A California federal court has affirmed the dismissal of copyright infringement claims for lack of personal jurisdiction, holding that “a theory of individualized targeting” will not support specific jurisdiction. Axiom Foods, Inc., v. Acerchem Int’l, Inc., No. 15-56450 (9th Cir., entered November 1, 2017). Axiom Foods, Inc., which supplies organic and “chemical-free” products to food and beverage companies, filed a lawsuit in California after Acerchem International’s United Kingdom subsidiary distributed a newsletter to clients that included Axiom’s “As Good As Whey” and “Non-GMO” logos. The lower court dismissed the case, finding that Acerchem UK maintains its principal place of business in the United Kingdom and “does not conduct business in the United States,” adding that no more than 10 recipients of the newsletter were located in California.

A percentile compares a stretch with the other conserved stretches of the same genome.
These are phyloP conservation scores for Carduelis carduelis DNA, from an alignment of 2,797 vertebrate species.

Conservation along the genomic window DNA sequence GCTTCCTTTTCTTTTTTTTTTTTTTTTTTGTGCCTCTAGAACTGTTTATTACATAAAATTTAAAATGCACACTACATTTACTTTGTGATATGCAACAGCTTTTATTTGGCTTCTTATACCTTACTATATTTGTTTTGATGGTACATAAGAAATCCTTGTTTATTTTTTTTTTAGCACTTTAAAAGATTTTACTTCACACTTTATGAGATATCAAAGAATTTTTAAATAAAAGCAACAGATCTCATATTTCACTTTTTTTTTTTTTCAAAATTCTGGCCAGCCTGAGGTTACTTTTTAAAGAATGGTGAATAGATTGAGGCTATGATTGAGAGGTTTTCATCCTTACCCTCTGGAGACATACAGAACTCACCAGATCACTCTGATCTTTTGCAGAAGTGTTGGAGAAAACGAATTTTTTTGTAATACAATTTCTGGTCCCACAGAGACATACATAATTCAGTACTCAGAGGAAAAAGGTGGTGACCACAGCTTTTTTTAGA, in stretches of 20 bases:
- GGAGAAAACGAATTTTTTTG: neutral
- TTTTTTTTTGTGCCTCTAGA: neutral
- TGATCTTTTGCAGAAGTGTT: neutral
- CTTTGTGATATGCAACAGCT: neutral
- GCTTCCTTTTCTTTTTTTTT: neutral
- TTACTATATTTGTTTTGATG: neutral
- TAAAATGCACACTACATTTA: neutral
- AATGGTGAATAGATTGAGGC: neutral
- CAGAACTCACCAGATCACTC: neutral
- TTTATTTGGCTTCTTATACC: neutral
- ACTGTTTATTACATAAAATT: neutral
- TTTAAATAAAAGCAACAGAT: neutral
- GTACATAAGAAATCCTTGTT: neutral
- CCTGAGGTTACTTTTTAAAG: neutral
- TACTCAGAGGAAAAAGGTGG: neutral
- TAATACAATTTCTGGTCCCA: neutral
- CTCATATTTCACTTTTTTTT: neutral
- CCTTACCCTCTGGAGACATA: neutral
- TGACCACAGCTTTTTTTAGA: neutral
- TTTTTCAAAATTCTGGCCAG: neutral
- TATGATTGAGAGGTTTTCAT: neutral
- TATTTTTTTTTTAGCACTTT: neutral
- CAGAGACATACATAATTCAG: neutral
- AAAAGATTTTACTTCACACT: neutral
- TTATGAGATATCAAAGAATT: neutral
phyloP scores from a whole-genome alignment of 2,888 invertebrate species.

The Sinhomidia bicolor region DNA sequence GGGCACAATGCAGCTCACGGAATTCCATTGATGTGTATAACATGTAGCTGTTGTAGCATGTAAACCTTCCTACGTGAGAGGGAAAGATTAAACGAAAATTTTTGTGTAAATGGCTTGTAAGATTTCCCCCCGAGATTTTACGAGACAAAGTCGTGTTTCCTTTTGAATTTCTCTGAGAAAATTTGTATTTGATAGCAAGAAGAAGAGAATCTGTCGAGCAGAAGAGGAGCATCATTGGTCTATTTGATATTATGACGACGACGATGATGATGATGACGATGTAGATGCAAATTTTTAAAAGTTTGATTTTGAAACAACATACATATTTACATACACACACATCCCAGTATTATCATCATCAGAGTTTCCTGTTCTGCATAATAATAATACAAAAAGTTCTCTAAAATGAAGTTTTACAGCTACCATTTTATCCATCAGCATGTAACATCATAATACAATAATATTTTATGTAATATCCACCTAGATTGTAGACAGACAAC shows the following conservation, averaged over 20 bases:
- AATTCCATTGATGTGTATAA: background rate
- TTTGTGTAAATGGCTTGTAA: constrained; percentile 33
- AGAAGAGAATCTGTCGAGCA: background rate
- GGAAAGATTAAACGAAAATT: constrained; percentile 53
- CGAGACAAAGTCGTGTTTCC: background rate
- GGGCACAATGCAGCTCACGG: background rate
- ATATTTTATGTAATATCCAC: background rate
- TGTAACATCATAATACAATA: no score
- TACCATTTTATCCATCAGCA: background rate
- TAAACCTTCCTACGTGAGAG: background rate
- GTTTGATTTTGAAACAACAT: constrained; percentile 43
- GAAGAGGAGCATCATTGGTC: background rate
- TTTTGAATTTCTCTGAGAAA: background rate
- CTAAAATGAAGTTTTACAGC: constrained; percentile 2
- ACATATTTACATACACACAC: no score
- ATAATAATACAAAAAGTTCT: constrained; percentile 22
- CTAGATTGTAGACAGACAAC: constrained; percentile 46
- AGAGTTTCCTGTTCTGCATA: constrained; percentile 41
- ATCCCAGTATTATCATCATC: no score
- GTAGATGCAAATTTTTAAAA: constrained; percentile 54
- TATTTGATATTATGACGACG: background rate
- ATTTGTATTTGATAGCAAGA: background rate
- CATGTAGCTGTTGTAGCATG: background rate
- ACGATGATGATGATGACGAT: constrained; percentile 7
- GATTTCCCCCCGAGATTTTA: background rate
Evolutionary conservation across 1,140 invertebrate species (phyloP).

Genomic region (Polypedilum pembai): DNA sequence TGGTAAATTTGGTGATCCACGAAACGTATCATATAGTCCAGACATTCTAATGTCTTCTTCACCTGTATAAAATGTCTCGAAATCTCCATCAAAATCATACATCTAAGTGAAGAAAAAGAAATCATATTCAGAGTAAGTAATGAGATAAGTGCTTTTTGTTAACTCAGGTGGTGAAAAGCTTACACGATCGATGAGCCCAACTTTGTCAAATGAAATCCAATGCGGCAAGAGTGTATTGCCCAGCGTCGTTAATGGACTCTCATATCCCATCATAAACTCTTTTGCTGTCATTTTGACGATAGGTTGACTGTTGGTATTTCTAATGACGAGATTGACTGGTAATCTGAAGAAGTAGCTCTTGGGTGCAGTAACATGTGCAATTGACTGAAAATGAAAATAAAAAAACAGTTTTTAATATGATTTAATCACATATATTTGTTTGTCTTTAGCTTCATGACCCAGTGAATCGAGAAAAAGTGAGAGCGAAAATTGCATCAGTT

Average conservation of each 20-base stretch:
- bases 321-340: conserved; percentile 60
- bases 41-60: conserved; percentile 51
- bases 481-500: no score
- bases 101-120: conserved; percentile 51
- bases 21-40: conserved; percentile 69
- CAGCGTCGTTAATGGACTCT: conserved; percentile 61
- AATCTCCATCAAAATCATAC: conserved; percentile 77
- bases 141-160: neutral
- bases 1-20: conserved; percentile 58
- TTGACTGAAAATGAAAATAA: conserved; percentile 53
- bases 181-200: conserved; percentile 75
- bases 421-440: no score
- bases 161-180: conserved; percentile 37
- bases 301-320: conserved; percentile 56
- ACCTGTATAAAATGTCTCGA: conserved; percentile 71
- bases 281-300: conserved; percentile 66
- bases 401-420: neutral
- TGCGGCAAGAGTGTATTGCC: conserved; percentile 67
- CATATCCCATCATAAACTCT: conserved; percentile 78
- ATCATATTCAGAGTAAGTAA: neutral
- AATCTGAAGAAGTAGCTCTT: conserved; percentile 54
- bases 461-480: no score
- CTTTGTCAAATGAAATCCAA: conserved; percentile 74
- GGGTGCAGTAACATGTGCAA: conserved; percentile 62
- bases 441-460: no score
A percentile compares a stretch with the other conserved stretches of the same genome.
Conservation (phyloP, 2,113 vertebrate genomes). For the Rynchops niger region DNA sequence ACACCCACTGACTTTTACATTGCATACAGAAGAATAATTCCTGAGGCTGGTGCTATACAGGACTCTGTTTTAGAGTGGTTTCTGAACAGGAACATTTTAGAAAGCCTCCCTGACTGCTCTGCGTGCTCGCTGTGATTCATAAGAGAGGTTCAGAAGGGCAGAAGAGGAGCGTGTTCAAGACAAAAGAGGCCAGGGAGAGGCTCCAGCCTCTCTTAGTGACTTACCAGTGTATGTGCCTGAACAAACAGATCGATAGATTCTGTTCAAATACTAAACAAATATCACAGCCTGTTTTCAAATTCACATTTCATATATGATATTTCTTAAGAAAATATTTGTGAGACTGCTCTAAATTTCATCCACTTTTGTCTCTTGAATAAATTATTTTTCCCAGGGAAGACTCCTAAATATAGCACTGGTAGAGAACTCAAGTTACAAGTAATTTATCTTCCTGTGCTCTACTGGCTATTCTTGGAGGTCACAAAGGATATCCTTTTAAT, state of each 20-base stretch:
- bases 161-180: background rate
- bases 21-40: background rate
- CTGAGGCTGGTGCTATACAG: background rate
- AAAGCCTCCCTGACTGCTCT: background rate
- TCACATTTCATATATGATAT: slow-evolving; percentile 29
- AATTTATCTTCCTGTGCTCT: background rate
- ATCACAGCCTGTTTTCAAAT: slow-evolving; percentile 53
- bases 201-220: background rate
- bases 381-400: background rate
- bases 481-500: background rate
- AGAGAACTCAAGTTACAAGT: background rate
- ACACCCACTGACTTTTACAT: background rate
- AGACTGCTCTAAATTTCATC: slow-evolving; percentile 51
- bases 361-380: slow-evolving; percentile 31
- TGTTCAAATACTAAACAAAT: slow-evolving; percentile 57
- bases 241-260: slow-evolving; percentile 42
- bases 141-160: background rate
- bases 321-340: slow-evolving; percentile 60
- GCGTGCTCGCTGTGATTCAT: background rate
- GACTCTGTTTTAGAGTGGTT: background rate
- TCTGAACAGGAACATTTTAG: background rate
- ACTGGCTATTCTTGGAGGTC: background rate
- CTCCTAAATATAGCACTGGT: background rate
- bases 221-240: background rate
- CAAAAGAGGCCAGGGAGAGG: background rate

Considering the jurisdictional issue, the Ninth Circuit focused on whether Acerchem UK aimed its business activities at California. In addition to the 10 identified California residents, Acerchem UK contacted 55 recipients of unknown residence that may have had legal or operational contacts with California; the court found the connection too attenuated and declined to consider the 55 contacts as possibly linked to California. Further, most of the email recipients were located in Western Europe. “The alleged infringement barely connected Acerchem UK to California residents, much less to California itself,” the court found.

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